2. Dust bottom of a 7' iron casserole dish with lid or 2 bread loaf pans with flour.
3. In large mixing bowl, combine flour, baking soda, salt, and cream of tartar. Make well in center and gradually add milk while stirring until well blended.
4. Turn dough onto floured surface and knead lightly to form a smooth round (or 2 ovals).
5. Place dough in dish or pans. Cut a cross in the top.
6. Bake for 50 to 55 min or until bottom sounds hallow when tapped.
7. Wrap bread in a cloth to cool.

*Recipes are created or provided by Helena Caffrey, Indianapolis, IN.

Tuesday, August 25, 2009

Cookbook in final stages!

I've been in contact with a publishing/editing expert this week, with over twenty-five years in the publishing business, in order to have my cookbook professionally edited and designed for you. I'm so excited! If you don't mind answering, I have a couple of questions for you in order to make sure the book is completely ready. What are some of the most common questions you hear people ask about migraine, and what are some questions you have? Also, what are some elements you look for in a migraine-free cookbook? Thank you sincerely for your help.

Friday, August 14, 2009

New recipe! Enchiladas!

The cookbook has taken so long to publish that I thought I would give you another recipe. This is not a recipe I give away lightly. It is one I treasure! I hope you love it as much as I do. Enjoy!


1 tablespoon olive oil
1-2 shallots, chopped fine
2 cloves garlic, minced
3-4 cooked, shredded chicken breasts, or 1 taco filling recipe
1/4 cup + 3/4 cup "salsa with tomato and herbs" recipe
1 7 ounce can chopped green chilies, drained (check ingredients)
4 ounces cream cheese or neufchatel cheese
1 teaspoon dried cilantro
7-8 soft flour or corn tortillas
3-4 slices high-quality American cheese, optional
1/2 cup chicken stock or water

Preheat oven to 375 degrees. Saute' shallots and garlic in olive oil over medium heat for approximately 2 minutes, or until shallots are tender. Add 1/4 cup of the salsa, the chilies, cream cheese, cilantro, and chicken. Add the chicken broth, then stir and heat thoroughly. You may stir in the American cheese at this time if you wish. Spray a 9 by 13 inch baking dish with non-stick cooking spray. Fill tortillas with chicken mixture and place side by side, seam side down in dish. Top with remaining salsa. Bake approximately 25 minutes or until thoroughly heated.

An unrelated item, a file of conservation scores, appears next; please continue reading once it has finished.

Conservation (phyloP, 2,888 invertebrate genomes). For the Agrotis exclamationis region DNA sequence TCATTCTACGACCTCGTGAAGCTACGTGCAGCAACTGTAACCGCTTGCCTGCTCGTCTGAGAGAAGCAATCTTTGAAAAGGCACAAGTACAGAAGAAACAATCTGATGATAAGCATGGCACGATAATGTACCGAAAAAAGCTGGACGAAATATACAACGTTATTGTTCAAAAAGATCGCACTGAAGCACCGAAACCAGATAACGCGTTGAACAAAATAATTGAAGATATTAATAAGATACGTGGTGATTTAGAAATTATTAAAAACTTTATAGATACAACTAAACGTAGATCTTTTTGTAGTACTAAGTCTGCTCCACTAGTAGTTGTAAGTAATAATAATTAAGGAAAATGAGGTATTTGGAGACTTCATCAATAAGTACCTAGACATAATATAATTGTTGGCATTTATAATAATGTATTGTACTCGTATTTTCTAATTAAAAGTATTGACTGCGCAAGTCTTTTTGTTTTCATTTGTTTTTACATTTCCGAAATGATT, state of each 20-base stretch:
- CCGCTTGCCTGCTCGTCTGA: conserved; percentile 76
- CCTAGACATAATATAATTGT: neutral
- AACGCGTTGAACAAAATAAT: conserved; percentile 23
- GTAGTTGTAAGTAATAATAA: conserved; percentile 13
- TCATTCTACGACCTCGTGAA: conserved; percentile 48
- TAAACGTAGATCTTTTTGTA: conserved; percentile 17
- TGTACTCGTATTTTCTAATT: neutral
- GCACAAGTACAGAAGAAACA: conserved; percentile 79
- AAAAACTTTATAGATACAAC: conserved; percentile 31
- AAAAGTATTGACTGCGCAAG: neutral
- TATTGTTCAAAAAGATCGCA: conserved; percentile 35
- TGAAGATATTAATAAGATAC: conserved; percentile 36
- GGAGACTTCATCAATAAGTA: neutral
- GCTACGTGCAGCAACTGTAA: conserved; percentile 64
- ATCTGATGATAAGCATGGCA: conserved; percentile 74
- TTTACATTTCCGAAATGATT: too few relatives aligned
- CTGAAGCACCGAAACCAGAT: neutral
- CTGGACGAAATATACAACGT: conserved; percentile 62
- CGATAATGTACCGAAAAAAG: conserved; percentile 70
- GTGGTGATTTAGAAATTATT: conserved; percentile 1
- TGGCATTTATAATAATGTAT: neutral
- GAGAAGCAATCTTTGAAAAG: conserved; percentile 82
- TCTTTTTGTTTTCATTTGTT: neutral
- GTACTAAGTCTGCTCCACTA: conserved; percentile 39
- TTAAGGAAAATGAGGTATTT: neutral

Other recipes can be found on my website at

Monday, July 27, 2009

Rebound-Causing Medication

Something I have not posted about on this blog before is rebound-causing medication, and yet it is one of the main causes of your headaches, along with diet. As Dr. David Buchholz explains in his book Heal Your Headache: The 1-2-3 Program for Taking Charge of Your Pain (Workman Publishing 2002), "rebound takes you prisoner". There are many medicines that cause rebound, and some of them you can buy over the counter. Avoid anything containing caffeine, decongestants, opioids, ergotamines, triptans, butalbital compounds, and isometheptene compounds. As Dr. Buchholz explains in depth in his book, this medicine should be taken no more than two days a month, as prescribed for those two days, for an out of control headache. If you are unsure if yours is one of these rebound causing medicines, ask your pharmacist or doctor.